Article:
These facts are critical to understanding deadly events late last month in al-Mansoura, a very crowded and poor part of Aden. On June 19, 2012, Hadi’s government arranged an extraordinary cabinet meeting in Aden to respond to the many public service needs in the historic port city. The government held a similar meeting the previous month in Taiz, a large midland city halfway between Aden and Sanaa, which was severely impacted by the Saleh regime’s crackdown on protests. In this sense, the meeting in Aden was part of a wider effort to connect government ministers with citizens in different areas. But the choice to meet in Aden was also an attempt to dissuade al-Hirak from boycotting the national dialogue, partly by building upon momentum from successful military operations in neighboring Abyan, where Islamist militias had been routed by June 12, 2012.
The previous week Yemen’s Interior Minister emphasized the importance of restoring law and order across the South. On June 15, just three days after making this statement, the Minister’s state security forces carried out a show of force inside Aden by removing a group of al-Hirak activists from a public square, where supporters of al-Hirak had kept vigil at a site in al-Mansoura renamed “Martyrs Square” in memory of those who died struggling against the old regime. The next day al-Hirak activists staged angry protests against the remaining occupying forces, which had received reinforcements, including a few armored cars and sharpshooters placed on nearby buildings.
The initial action by security forces in al-Mansoura took place four days before the cabinet came to town. On Wednesday, June 20, one day after the cabinet sat in session in Aden, a government sharpshooter fired a deadly shot into the head of a protester named Ahmed Jamal Haidar. Two days later, following Friday noon prayers on the 22nd at al-Nasr mosque where the young man’s funeral took place, thousands of local citizens marched to attend the burial at al-Rahman cemetery. After the end of these ceremonies, hundreds of youth marched back towards al-Mansoura’s Martyrs Square, chanting al-Hirak slogans about southern national independence and angrily vowing to retake the square.
Before the crowd reached its destination, security forces opened fire again. Two more people were killed, including a sixteen-year-old boy, while eight others were injured, among them two children. Late on June 22, members of al-Mansoura’s elected local council held an emergency session, where they voted for security forces to leave the public square within forty-eight hours. Nevertheless, the violence spiraled out of control as the most militant supporters of al-Hirak took up arms to engage in dangerous street fighting. Approximately ten people were killed during the first week. On July 7, the anniversary of the end of the 1994 civil war, there was a renewed spike in violence. In Aden and the eastern province of Hadramaut, four people were killed, and more than twenty people injured.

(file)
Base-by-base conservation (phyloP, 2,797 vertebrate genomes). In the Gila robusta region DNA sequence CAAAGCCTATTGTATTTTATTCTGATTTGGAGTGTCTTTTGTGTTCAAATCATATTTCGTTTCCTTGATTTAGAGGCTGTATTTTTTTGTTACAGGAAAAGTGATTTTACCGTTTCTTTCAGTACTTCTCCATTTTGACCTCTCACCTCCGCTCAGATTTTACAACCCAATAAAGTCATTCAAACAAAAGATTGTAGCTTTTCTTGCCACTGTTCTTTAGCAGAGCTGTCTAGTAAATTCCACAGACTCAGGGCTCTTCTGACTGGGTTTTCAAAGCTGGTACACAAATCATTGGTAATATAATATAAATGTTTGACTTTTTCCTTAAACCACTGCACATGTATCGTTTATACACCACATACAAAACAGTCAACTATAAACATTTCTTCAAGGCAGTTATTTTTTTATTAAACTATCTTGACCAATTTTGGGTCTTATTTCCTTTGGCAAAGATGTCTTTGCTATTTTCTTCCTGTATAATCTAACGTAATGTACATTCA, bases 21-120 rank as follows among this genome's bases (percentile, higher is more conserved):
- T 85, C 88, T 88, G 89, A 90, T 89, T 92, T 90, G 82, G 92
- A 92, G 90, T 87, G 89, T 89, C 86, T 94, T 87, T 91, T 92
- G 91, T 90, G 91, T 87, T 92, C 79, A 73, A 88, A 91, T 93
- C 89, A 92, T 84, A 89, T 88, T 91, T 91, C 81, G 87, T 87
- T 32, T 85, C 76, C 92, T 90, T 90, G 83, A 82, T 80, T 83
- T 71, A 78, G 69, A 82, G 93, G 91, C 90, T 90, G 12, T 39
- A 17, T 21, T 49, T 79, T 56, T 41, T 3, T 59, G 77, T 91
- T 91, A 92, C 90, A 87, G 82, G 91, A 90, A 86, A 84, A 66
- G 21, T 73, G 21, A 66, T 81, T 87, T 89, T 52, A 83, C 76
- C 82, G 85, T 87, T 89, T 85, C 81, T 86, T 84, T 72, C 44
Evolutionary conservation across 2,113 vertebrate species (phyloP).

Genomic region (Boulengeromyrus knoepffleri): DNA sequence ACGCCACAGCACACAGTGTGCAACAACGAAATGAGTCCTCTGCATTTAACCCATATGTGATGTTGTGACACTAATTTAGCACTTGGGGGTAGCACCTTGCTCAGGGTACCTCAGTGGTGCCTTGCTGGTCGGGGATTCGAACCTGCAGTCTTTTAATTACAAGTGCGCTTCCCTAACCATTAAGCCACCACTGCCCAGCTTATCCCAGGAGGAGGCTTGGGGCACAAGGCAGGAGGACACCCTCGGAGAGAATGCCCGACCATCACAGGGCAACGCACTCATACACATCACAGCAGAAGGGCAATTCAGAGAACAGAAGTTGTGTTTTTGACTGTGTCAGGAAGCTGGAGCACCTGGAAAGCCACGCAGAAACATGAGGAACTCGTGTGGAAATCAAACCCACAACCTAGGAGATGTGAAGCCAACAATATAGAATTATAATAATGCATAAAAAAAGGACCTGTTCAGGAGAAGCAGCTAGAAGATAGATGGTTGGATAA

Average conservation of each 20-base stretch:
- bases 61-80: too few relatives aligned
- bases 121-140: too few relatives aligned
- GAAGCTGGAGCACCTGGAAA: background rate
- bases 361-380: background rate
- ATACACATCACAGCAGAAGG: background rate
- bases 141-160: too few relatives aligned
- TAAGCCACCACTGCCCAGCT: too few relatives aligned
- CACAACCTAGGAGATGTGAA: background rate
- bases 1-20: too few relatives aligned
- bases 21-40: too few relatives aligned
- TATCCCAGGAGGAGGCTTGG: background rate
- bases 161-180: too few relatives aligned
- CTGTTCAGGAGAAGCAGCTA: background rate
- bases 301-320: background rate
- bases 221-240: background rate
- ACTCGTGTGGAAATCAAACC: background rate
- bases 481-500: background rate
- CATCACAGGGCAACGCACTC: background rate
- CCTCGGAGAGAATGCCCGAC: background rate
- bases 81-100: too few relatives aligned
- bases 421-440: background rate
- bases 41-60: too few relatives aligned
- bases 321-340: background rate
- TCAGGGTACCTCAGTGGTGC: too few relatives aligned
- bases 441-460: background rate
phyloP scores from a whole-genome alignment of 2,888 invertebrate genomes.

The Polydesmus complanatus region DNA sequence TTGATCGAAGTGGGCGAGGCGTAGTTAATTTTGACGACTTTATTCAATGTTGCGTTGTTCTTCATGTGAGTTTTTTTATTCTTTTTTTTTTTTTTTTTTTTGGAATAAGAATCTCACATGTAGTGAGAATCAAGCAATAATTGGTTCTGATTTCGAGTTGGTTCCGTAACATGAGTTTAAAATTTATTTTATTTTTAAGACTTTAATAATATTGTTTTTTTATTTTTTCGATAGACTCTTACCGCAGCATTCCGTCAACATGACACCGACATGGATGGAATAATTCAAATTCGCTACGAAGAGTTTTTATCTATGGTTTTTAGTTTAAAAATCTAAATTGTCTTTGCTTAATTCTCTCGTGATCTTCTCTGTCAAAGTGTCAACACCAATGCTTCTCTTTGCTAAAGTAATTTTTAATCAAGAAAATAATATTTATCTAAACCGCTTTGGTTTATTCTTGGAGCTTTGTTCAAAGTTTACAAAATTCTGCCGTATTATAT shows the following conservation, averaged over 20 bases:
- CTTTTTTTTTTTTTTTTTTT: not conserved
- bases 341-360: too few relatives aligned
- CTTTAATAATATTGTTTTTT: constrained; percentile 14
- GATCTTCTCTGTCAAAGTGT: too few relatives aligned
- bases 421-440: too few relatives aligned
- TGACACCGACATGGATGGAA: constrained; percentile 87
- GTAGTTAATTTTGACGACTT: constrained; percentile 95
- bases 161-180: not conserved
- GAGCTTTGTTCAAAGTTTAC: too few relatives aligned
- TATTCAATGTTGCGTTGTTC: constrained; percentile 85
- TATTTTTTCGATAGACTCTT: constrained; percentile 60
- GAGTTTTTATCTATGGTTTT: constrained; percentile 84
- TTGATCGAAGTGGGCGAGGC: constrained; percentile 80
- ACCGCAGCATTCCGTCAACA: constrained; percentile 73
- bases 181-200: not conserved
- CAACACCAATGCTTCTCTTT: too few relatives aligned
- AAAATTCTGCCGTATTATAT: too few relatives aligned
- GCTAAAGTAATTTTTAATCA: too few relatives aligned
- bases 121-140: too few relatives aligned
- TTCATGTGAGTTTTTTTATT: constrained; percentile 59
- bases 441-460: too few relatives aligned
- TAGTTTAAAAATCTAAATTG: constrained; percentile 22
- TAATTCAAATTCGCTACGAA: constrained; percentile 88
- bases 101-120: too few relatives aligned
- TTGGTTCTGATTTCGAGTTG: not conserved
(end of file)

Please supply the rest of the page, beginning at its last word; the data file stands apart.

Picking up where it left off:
Throughout the past four weeks, rising public alarm and civic concerns have been expressed throughout the country. Many Yemenis demand to know how Hadi’s security forces could use lethal force in a crowded urban area, much like the hated Saleh regime. Hadi’s defenders have suggested that security forces under the command of Saleh’s son and nephews took these actions, hinting that the former leader has sought to undermine the new president’s authority.
Hadi’s appointed governor in Aden, Wahid Ali Rashid, has, however, tried to justify the state security forces’ actions, charging al-Hirak with vigilantism and failure to respond to earlier offers of dialogue from local and national authorities. Other voices inside the country, including supporters of President Hadi, wonder why the regime even bothered to remove peaceful demonstrators from a public square. This is indeed puzzling as similar action was not taken in Sanaa, where protesters continue to control public spaces. In Taiz, there are occasional armed clashes with street protesters, but peace prevails in this western midland city, which was once a center of revolutionary activities in 2011.